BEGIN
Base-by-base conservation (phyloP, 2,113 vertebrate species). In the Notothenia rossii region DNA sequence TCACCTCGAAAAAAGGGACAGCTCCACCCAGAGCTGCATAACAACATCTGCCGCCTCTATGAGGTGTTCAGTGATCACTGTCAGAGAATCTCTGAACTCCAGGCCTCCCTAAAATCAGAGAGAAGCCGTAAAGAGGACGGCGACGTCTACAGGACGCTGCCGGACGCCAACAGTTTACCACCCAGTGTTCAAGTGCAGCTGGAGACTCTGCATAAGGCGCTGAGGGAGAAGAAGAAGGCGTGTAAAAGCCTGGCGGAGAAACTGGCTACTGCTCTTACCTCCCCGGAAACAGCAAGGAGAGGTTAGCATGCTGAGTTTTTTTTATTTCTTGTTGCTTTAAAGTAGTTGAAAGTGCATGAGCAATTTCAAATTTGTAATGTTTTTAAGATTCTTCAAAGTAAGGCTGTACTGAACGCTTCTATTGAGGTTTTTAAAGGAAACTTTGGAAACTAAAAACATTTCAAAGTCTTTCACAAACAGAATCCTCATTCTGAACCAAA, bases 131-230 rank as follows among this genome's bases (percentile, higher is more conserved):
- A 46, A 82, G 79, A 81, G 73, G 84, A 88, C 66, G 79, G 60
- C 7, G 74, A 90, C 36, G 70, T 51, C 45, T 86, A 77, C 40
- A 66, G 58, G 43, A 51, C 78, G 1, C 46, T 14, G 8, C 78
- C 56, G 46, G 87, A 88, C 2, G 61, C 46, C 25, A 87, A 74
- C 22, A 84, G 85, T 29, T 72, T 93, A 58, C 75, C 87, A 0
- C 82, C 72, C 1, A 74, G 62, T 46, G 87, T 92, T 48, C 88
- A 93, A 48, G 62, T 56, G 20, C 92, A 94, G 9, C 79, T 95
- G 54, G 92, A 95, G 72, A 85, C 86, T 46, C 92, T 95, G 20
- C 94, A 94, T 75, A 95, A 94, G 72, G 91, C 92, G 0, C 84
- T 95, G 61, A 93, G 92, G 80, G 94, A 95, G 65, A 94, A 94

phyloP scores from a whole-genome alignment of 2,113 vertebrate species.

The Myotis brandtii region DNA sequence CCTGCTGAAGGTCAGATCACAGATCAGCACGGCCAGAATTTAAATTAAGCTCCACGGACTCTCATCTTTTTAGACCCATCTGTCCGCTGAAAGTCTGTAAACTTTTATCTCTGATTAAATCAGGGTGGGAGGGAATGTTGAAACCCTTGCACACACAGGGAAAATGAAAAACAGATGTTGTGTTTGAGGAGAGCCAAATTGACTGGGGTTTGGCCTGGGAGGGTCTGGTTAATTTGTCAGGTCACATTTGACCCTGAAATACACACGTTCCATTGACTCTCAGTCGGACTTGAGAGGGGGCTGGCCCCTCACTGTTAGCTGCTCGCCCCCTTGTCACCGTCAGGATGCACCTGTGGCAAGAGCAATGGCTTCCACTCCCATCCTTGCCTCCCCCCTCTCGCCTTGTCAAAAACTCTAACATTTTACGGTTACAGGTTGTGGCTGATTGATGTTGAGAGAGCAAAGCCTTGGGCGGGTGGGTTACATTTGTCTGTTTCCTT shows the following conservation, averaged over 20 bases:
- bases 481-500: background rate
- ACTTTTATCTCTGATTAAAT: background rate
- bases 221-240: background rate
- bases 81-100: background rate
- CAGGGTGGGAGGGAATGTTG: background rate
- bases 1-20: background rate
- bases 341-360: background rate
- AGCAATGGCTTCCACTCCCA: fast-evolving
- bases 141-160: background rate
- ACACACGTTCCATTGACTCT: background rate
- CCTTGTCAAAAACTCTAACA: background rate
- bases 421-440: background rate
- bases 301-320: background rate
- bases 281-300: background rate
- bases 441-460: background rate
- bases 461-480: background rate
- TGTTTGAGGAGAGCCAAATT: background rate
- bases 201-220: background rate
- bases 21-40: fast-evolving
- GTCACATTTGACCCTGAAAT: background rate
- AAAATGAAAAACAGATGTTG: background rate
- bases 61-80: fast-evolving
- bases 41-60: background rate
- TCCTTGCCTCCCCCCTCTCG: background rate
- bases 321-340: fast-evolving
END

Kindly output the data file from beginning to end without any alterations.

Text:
Base-by-base conservation (phyloP, 2,113 vertebrate species). In the Notothenia rossii region DNA sequence TCACCTCGAAAAAAGGGACAGCTCCACCCAGAGCTGCATAACAACATCTGCCGCCTCTATGAGGTGTTCAGTGATCACTGTCAGAGAATCTCTGAACTCCAGGCCTCCCTAAAATCAGAGAGAAGCCGTAAAGAGGACGGCGACGTCTACAGGACGCTGCCGGACGCCAACAGTTTACCACCCAGTGTTCAAGTGCAGCTGGAGACTCTGCATAAGGCGCTGAGGGAGAAGAAGAAGGCGTGTAAAAGCCTGGCGGAGAAACTGGCTACTGCTCTTACCTCCCCGGAAACAGCAAGGAGAGGTTAGCATGCTGAGTTTTTTTTATTTCTTGTTGCTTTAAAGTAGTTGAAAGTGCATGAGCAATTTCAAATTTGTAATGTTTTTAAGATTCTTCAAAGTAAGGCTGTACTGAACGCTTCTATTGAGGTTTTTAAAGGAAACTTTGGAAACTAAAAACATTTCAAAGTCTTTCACAAACAGAATCCTCATTCTGAACCAAA, bases 131-230 rank as follows among this genome's bases (percentile, higher is more conserved):
- A 46, A 82, G 79, A 81, G 73, G 84, A 88, C 66, G 79, G 60
- C 7, G 74, A 90, C 36, G 70, T 51, C 45, T 86, A 77, C 40
- A 66, G 58, G 43, A 51, C 78, G 1, C 46, T 14, G 8, C 78
- C 56, G 46, G 87, A 88, C 2, G 61, C 46, C 25, A 87, A 74
- C 22, A 84, G 85, T 29, T 72, T 93, A 58, C 75, C 87, A 0
- C 82, C 72, C 1, A 74, G 62, T 46, G 87, T 92, T 48, C 88
- A 93, A 48, G 62, T 56, G 20, C 92, A 94, G 9, C 79, T 95
- G 54, G 92, A 95, G 72, A 85, C 86, T 46, C 92, T 95, G 20
- C 94, A 94, T 75, A 95, A 94, G 72, G 91, C 92, G 0, C 84
- T 95, G 61, A 93, G 92, G 80, G 94, A 95, G 65, A 94, A 94

phyloP scores from a whole-genome alignment of 2,113 vertebrate species.

The Myotis brandtii region DNA sequence CCTGCTGAAGGTCAGATCACAGATCAGCACGGCCAGAATTTAAATTAAGCTCCACGGACTCTCATCTTTTTAGACCCATCTGTCCGCTGAAAGTCTGTAAACTTTTATCTCTGATTAAATCAGGGTGGGAGGGAATGTTGAAACCCTTGCACACACAGGGAAAATGAAAAACAGATGTTGTGTTTGAGGAGAGCCAAATTGACTGGGGTTTGGCCTGGGAGGGTCTGGTTAATTTGTCAGGTCACATTTGACCCTGAAATACACACGTTCCATTGACTCTCAGTCGGACTTGAGAGGGGGCTGGCCCCTCACTGTTAGCTGCTCGCCCCCTTGTCACCGTCAGGATGCACCTGTGGCAAGAGCAATGGCTTCCACTCCCATCCTTGCCTCCCCCCTCTCGCCTTGTCAAAAACTCTAACATTTTACGGTTACAGGTTGTGGCTGATTGATGTTGAGAGAGCAAAGCCTTGGGCGGGTGGGTTACATTTGTCTGTTTCCTT shows the following conservation, averaged over 20 bases:
- bases 481-500: background rate
- ACTTTTATCTCTGATTAAAT: background rate
- bases 221-240: background rate
- bases 81-100: background rate
- CAGGGTGGGAGGGAATGTTG: background rate
- bases 1-20: background rate
- bases 341-360: background rate
- AGCAATGGCTTCCACTCCCA: fast-evolving
- bases 141-160: background rate
- ACACACGTTCCATTGACTCT: background rate
- CCTTGTCAAAAACTCTAACA: background rate
- bases 421-440: background rate
- bases 301-320: background rate
- bases 281-300: background rate
- bases 441-460: background rate
- bases 461-480: background rate
- TGTTTGAGGAGAGCCAAATT: background rate
- bases 201-220: background rate
- bases 21-40: fast-evolving
- GTCACATTTGACCCTGAAAT: background rate
- AAAATGAAAAACAGATGTTG: background rate
- bases 61-80: fast-evolving
- bases 41-60: background rate
- TCCTTGCCTCCCCCCTCTCG: background rate
- bases 321-340: fast-evolving